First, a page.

Mechanisms leading to the initiation and early-stage development of continental rifts remain enigmatic, in spite of numerous studies. Among the various rifting models, which were developed mostly based on studies of mature rifts, far-field stresses originating from plate interactions (passive rifting) and nearby active mantle upwelling (active rifting) are commonly used to explain rift dynamics. Situated atop of the hypothesized African Superplume, the incipient Okavango Rift Zone (ORZ) of northern Botswana is ideal to investigate the role of mantle plumes in rift initiation and development, as well as the interaction between the upper and lower mantle. The ORZ developed within the Neoproterozoic Damara belt between the Congo Craton to the northwest and the Kalahari Craton to the southeast. Mantle structure and thermal status beneath the ORZ are poorly known, mostly due to a complete paucity of broadband seismic stations in the area. As a component of an interdisciplinary project funded by the United States National Science Foundation, a broad-band seismic array was deployed over a 2-yr period between mid-2012 and mid-2014 along a profile 756 km in length. Using P-to-S receiver functions (RFs) recorded by the stations, the 410 and 660 km discontinuities bordering the mantle transition zone (MTZ) are imaged for the first time. When a standard Earth model is used for the stacking of RFs, the apparent depths of both discontinuities beneath the Kalahari Craton are about 15 km shallower than those beneath the Congo Craton. Using teleseismic Pand S-wave traveltime residuals obtained by this study and lithospheric thickness estimated by previous studies, we conclude that the apparent shallowing is the result of a 100-150 km difference in the thickness of the lithosphere between the two cratons. Relative to the adjacent tectonically stable areas, no significant anomalies in the depth of the MTZ discontinuities or in teleseismic P- and S-wave traveltime residuals are found beneath the ORZ. These observations imply an absence of significant thermal anomalies in the MTZ and in the upper mantle beneath the incipient rift, ruling out the role of mantle plumes in the initiation of the ORZ. We propose that the initiation and development of the ORZ were the consequences of relative movements between the South African block and the rest of the African plate along a zone of lithospheric weakness between the Congo and Kalahari cratons. An area of thinner-than-normal MTZ is found at the SW corner of the study area. This anomaly, if confirmed by future studies, could suggest significant transferring of heat from the lower to the upper mantle.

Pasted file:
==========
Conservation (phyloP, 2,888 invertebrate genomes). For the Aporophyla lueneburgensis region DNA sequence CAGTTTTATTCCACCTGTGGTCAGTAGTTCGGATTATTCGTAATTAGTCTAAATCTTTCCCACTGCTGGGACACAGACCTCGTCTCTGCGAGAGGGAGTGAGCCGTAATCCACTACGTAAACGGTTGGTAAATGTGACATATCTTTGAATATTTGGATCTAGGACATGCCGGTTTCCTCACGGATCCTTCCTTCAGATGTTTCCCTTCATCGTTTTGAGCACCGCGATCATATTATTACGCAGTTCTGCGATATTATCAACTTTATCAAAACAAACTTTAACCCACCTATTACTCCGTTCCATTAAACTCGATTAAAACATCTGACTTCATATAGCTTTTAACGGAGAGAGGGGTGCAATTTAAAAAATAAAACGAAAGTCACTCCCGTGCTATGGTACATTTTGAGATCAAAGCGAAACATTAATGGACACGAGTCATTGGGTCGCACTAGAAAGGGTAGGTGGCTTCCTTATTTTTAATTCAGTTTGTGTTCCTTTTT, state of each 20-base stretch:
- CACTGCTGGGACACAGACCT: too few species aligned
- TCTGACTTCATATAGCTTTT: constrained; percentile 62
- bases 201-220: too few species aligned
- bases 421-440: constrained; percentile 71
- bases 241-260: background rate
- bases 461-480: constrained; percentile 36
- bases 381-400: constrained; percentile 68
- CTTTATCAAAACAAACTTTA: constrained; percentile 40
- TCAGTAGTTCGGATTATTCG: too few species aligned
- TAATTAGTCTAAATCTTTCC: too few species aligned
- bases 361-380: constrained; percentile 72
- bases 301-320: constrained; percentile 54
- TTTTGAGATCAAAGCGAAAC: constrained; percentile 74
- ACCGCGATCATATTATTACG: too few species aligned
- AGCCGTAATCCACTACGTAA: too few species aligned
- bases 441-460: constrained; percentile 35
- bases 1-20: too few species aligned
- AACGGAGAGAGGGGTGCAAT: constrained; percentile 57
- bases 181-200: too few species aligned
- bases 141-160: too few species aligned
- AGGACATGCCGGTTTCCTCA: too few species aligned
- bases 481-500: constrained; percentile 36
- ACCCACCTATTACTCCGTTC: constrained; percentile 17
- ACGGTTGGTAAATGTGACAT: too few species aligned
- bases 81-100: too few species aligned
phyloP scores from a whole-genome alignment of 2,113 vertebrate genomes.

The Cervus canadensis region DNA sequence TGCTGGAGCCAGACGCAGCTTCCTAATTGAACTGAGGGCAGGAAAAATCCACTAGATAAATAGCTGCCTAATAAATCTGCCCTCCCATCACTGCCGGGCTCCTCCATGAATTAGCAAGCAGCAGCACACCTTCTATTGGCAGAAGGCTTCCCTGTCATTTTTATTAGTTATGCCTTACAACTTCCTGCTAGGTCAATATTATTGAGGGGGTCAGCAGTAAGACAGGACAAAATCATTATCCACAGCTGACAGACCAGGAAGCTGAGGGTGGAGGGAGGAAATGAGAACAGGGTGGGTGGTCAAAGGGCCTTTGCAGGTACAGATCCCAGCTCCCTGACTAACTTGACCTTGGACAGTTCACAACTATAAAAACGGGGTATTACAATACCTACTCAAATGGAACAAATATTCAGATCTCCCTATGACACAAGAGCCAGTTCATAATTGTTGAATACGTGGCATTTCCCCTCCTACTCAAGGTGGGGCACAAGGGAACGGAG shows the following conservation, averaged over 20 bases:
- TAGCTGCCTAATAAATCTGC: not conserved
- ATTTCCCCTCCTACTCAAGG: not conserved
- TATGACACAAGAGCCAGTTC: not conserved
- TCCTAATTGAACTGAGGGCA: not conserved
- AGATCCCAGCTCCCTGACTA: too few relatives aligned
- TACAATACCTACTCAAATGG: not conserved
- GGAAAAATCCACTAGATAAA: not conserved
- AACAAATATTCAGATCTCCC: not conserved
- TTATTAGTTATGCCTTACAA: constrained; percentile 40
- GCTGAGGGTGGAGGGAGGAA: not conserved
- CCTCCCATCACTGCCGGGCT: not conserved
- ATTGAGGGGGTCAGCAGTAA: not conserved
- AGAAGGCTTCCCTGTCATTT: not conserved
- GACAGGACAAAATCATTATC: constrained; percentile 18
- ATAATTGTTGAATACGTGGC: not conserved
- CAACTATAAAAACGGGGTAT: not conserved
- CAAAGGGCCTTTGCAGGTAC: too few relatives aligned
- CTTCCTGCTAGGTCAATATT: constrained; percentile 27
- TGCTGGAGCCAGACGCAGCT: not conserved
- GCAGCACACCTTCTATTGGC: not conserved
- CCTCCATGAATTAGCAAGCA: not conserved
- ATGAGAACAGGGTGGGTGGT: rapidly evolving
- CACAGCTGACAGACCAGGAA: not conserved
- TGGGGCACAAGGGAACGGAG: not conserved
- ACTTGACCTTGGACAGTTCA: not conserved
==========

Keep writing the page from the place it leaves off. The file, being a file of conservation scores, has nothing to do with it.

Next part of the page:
Y. Yu et al., "No Thermal Anomalies in the Mantle Transition Zone beneath an Incipient Continental Rift: Evidence from the First Receiver Function Study Across the Okavango Rift Zone, Botswana," Geophysical Journal International, vol. 202, no. 2, pp. 1407-1418, Oxford University Press, Jul 2015.
The definitive version is available at http://dx.doi.org/10.1093/gji/ggv229
Geosciences and Geological and Petroleum Engineering
Center for High Performance Computing Research
Keywords and Phrases
Geochronology; Geologic Models; Plates (Structural Components); Seismology; Shear Waves; Structural Geology; Thermal Plumes; Wave Propagation; Broad-Band Seismic Stations; Continental Tectonics: Extensional; Cratons; Interdisciplinary Project; Lithospheric Thickness; Mantle Transition Zone; National Science Foundations; S-Receiver Functions; Tectonics; Craton; Extensional Tectonics; Mantle; Mantle Plume; Plate Tectonics; Rift Zone; Rifting; Seismic Survey; Seismic Wave; Temperature Anomaly; Transition Zone; Wave Propagation; Botswana; Congo Craton; Damara Belt; Kalahari Craton; Namibia; Okavango Rift Zone
International Standard Serial Number (ISSN)
Article - Journal
© 2015 Yu, Youqiang and Liu, Kelly H. and Moidaki, M. and Reed, Cory A. and Gao, Stephen S., All rights reserved.